//Size that we want jobs to be
static constexpr size_t TARGET_JOB_SIZE = 128;
//Amount of data within a job
static constexpr size_t PAYLOAD_SIZE = 2 * sizeof(JobFunctionPointer) + sizeof(std::atomic_int) + sizeof(Job*) + sizeof(std::atomic_char) + sizeof(unsigned char);
//Amount of bytes to add in order to reach target size
static constexpr size_t PADDING_BYTES = TARGET_JOB_SIZE - PAYLOAD_SIZE;
//Padding bytes
unsigned char padding_[PADDING_BYTES];

While this could have been achieved with some cunning nested classes, it would have cluttered the interface. The size of the job is calculated by taking the sum of the size of its members. Once the size is known, an array of bytes is declared to add the remaining size.

In order to use these bytes to hold desired job data, there are also two templated functions for Setting and Getting that information, while hiding the ugly casts. The obvious downside of this solution is that there is now no type checking of input vs output, and this means that users have to be careful. There is simply no way I know of of remembering what was stored within the bytes and making sure it is being accessed in the same way later.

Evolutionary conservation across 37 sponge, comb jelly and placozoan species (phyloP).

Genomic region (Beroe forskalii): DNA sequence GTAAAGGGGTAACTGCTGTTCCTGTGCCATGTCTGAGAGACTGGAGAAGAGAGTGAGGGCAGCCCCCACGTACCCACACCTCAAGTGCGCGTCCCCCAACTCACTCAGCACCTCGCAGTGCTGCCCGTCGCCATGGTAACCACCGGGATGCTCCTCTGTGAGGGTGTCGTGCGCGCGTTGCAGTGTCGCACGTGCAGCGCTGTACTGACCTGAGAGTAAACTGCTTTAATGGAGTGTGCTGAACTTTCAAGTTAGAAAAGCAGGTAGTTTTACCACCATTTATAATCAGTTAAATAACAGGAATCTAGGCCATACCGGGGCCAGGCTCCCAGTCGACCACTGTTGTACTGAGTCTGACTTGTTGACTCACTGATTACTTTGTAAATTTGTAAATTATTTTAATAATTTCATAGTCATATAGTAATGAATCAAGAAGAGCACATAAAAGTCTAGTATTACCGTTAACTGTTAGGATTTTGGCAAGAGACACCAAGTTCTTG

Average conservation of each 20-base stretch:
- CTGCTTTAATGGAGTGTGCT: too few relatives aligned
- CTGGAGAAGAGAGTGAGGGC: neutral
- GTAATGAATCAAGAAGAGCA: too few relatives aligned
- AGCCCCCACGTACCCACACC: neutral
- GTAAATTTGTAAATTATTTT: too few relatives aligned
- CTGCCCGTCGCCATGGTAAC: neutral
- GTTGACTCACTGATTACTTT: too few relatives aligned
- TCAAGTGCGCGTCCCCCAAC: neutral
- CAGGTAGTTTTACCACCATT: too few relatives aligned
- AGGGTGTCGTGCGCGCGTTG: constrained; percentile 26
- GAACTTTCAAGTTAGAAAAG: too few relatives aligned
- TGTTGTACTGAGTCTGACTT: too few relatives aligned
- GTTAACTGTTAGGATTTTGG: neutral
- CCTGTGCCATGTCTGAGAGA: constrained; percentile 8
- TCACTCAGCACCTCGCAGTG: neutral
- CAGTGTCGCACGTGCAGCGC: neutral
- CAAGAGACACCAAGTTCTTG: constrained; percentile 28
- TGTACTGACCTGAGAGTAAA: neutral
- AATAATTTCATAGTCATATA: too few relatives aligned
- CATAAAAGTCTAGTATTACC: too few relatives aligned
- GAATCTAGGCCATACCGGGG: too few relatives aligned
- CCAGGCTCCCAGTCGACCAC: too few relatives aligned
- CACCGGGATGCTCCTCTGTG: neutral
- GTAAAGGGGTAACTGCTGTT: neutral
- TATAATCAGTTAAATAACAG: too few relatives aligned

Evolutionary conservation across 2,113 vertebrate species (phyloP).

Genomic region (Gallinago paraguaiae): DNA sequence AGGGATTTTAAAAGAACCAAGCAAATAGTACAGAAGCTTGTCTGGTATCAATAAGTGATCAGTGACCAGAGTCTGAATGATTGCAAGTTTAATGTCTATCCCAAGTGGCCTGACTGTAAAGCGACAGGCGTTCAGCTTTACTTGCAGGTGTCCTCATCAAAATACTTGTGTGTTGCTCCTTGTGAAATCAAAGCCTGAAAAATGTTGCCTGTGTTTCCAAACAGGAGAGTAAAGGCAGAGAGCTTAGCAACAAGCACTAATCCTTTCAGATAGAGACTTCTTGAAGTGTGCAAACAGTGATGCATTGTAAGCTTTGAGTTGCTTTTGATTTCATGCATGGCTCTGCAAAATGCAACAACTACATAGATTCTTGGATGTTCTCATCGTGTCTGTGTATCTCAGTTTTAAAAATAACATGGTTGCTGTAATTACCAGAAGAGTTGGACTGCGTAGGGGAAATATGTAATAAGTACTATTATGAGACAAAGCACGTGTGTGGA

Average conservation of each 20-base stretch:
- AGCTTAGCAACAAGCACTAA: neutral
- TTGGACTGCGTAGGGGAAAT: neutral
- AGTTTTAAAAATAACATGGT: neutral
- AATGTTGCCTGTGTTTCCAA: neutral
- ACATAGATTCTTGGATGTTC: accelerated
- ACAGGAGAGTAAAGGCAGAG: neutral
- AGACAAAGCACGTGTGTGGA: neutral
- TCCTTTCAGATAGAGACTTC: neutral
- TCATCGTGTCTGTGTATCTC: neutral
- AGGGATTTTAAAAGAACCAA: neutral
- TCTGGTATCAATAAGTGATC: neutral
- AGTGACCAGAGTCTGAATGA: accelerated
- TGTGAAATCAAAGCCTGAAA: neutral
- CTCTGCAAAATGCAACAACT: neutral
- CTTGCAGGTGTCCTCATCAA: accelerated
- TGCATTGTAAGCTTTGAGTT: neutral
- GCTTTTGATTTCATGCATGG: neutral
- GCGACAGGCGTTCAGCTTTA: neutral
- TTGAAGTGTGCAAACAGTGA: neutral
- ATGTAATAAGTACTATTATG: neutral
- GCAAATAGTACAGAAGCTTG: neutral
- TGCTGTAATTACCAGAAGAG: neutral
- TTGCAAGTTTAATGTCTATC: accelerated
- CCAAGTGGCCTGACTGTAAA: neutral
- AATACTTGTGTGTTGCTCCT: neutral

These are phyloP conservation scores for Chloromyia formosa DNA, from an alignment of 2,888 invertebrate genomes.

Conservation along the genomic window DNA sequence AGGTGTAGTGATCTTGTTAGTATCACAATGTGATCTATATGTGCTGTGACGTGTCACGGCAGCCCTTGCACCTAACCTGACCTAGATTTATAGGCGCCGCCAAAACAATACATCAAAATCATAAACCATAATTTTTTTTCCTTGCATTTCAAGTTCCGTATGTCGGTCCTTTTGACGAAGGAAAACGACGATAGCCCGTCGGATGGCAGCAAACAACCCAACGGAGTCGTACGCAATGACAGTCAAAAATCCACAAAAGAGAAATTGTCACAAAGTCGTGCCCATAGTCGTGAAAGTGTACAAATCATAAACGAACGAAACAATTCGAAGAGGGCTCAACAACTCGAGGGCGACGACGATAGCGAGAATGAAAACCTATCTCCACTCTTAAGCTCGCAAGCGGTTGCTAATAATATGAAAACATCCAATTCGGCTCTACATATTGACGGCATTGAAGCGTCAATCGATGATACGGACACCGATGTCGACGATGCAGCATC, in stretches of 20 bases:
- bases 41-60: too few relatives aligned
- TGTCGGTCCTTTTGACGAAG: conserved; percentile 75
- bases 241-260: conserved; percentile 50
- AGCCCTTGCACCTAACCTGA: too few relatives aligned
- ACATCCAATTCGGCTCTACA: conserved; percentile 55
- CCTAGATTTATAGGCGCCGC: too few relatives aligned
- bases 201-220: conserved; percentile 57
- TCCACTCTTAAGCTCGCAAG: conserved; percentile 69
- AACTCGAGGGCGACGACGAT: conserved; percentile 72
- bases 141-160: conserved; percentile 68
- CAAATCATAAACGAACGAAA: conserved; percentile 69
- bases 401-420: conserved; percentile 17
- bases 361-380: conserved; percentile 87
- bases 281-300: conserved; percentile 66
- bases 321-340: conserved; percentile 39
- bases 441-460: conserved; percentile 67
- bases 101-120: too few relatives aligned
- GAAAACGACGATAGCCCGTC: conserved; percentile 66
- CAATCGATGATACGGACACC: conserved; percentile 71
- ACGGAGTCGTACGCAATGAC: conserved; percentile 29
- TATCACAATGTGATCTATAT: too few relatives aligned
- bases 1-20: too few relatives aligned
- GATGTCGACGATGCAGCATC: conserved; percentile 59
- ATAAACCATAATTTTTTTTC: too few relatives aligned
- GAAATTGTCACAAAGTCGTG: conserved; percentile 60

template<typename T>
inline void Job::SetData(const T& data)
{
	//Verify that the data will fit in the allocated space
	static_assert(sizeof(T) <= PADDING_BYTES, "Job data too large, recommend passing by pointer");

	//Put the data in the padding bytes
	*reinterpret_cast<T*>(padding_) = data;
}
template<typename T>
inline T & Job::GetData()
{
	//Verify that the requested data is small enough to be in the padding space
	static_assert(sizeof(T) <= PADDING_BYTES, "Job data too large, recommend passing by pointer");

	//Get the data from the padding bytes
	return *reinterpret_cast<T*>(padding_);
}

Because it is most often used immediately after the Create functions, I also defined a templated create, allowing for jobs to be created with appropriate JobType information and with job data all in one line.

This means that creating a job with associated data now looks like this

struct ExampleJobData
{
  int num;
  double t;
};
Job::Create(ExampleJob, ExampleJobData{1, 1.2});

Thats all for job declaration and creation, in my next post I’ll talk about the lifespan of a job and callbacks.